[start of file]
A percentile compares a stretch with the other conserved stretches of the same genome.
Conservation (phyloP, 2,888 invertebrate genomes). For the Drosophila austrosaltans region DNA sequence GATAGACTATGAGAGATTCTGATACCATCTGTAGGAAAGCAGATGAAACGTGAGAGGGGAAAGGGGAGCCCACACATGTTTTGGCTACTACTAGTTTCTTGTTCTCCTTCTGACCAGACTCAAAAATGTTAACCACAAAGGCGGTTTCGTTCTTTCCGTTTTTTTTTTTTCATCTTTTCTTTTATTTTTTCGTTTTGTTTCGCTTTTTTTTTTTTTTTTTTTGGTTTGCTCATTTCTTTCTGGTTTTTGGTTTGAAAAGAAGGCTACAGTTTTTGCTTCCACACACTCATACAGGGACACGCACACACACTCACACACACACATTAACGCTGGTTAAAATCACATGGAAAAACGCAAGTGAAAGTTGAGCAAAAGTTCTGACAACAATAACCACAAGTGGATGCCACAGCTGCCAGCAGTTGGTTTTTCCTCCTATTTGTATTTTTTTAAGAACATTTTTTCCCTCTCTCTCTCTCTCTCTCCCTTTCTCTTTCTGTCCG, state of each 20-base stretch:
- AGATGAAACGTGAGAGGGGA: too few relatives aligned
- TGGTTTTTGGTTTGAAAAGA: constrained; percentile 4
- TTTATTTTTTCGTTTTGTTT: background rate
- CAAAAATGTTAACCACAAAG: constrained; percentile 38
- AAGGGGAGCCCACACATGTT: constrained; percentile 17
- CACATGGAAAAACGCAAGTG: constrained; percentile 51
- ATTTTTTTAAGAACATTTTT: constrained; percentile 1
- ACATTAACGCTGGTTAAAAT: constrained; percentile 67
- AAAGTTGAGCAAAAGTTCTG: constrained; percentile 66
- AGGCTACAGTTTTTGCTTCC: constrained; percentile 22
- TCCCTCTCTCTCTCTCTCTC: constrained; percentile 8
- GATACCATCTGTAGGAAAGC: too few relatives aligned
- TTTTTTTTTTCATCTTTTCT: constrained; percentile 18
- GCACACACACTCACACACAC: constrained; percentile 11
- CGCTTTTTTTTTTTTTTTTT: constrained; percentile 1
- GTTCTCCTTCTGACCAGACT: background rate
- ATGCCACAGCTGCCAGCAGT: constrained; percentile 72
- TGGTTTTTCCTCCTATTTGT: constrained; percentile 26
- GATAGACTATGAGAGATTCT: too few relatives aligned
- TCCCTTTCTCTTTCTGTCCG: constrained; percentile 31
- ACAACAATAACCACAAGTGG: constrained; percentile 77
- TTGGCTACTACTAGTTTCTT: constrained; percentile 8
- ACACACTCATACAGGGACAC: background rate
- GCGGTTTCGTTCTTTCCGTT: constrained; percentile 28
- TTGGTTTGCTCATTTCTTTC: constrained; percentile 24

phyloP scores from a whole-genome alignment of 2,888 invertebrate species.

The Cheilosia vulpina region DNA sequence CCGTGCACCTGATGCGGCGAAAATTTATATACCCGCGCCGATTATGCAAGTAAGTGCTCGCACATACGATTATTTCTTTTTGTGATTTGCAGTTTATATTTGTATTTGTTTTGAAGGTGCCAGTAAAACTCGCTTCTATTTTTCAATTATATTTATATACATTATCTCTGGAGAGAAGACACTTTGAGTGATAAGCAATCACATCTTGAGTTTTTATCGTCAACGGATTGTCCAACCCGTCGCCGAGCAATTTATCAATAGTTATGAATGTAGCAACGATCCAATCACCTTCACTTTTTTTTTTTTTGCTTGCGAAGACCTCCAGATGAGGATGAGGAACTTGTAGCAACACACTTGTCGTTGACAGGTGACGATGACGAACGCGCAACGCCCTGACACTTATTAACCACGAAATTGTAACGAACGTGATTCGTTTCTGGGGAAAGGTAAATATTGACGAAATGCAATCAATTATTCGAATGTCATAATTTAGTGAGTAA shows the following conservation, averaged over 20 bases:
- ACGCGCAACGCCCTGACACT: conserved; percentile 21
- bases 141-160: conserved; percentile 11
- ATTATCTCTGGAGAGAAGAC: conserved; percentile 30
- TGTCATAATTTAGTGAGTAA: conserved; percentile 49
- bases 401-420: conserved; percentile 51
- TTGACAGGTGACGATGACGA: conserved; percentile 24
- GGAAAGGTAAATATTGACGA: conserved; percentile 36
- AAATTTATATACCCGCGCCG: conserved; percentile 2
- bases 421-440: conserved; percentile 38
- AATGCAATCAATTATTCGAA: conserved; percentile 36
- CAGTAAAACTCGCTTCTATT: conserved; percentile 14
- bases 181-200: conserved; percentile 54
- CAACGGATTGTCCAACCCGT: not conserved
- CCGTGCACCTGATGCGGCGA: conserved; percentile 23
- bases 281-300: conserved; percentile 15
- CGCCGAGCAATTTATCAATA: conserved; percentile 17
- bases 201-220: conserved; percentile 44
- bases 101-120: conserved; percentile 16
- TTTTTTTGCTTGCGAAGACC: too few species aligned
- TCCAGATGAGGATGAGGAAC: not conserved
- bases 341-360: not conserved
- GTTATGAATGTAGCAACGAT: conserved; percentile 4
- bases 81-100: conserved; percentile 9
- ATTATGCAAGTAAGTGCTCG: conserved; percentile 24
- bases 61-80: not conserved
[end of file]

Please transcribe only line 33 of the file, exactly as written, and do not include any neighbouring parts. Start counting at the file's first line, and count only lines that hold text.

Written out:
- TGTCATAATTTAGTGAGTAA: conserved; percentile 49